The Materials

Some old some new...... 

The Burleigh Tunnel Drill, invented by Charles Burleigh.


The Hoosac Tunnel And Its Mysteries

The History


Work Cited


Originally, the materials that were supposed to be used were a, "70-ton steam-driven boring machine."  This machine could cut a hole thirteen inches wide and twenty-four feet long.  After the machine had cut a circle into the tunnel, the laborers would use TNT and blow the remaining rock out of the way so they could keep moving forward.  The first attempt to start the tunnel failed.  When the construction of the tunnel first took place the materials consisted of guns and hand-drills, which meant a lot of work for the laborers.  This was the reason many of the miners died. 

After so many feet with the hand-drill, the tunnel would go no further.  It wasn't until Charles Burleigh invented the Burleigh Drill in 1866 that the tunnel's construction could continue.  For fifteen years the miners had to use lousy tools and dangerous explosives.  Once the Burleigh Tunnel Drill was invented, there were fewer losses of life.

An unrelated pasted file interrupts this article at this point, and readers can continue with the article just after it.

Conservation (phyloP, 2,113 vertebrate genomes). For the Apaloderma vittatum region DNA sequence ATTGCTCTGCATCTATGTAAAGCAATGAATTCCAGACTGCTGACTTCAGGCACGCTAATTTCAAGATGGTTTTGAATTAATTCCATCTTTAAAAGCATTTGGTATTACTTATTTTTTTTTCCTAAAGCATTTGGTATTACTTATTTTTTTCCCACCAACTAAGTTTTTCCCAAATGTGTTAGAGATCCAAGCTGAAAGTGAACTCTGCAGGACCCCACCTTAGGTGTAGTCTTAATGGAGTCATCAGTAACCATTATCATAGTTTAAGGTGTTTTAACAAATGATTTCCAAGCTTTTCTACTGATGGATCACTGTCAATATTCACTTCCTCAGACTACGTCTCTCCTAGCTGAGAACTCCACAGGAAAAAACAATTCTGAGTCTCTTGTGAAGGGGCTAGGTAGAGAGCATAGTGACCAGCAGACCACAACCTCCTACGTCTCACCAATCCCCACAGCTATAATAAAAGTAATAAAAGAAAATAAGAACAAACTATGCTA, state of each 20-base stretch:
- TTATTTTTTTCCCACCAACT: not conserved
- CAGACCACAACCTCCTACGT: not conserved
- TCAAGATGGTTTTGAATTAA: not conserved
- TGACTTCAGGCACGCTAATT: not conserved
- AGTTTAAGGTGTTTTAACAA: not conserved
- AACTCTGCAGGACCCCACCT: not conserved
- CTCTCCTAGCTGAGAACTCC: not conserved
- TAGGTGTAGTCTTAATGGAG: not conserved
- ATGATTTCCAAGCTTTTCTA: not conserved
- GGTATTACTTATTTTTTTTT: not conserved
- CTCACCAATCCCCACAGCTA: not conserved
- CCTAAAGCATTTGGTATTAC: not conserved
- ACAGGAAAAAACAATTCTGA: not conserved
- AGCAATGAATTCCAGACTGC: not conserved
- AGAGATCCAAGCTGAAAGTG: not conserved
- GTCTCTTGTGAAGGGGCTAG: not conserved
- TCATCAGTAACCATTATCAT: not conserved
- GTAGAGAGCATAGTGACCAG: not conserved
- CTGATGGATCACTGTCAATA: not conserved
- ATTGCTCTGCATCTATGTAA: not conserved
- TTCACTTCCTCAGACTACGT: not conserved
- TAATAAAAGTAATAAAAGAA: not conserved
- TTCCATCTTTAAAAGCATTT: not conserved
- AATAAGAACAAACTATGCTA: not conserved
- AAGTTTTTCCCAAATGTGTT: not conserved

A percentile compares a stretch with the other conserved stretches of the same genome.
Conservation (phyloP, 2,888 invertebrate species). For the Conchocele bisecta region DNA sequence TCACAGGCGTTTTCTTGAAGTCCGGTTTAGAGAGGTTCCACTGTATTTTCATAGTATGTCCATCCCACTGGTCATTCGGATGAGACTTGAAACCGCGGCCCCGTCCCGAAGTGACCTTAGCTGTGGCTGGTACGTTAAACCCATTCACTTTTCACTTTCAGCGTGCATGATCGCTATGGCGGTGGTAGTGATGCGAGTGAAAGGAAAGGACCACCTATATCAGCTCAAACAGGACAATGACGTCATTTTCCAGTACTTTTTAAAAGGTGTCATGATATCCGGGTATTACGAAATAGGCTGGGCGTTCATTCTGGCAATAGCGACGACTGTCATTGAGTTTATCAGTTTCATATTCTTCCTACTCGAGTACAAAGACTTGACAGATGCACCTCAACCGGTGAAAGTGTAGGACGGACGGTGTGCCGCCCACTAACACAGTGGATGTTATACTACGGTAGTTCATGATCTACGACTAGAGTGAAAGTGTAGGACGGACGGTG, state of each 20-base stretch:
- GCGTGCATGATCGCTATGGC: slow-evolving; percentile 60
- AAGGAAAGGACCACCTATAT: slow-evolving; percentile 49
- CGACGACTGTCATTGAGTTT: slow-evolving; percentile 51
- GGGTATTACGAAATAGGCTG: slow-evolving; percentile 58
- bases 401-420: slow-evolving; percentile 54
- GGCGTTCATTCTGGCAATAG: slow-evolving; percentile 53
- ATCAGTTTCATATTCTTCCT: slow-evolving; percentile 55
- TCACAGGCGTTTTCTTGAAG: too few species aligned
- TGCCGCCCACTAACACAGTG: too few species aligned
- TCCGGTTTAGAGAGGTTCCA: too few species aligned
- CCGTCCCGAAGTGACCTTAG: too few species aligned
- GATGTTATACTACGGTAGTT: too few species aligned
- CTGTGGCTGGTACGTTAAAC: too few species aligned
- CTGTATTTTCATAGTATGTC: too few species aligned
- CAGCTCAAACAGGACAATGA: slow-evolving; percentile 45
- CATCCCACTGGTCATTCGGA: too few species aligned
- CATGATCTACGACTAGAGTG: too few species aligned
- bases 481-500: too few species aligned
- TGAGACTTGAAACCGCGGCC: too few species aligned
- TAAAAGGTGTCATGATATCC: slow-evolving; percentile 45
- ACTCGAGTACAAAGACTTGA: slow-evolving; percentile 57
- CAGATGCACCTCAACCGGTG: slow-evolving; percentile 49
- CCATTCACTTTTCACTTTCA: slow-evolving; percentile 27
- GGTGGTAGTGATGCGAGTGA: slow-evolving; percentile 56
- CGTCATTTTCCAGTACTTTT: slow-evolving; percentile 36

The actual tunnel is made up of limestone, mica, slate with some quartz veins, and a little of feldspar is also found in the completed tunnel.   During the construction there was one Burleigh Drill  at the East and one at the West end of the tunnel.  Although the tunnel was supposed to be smaller in height, after construction they realized that the height was not quite big enough for supplies and sometimes over sized loads to fit through, therefore in 1997, there was an extra fifteen inches added to the height of the tunnel.  

Last Updated: May 14, 2008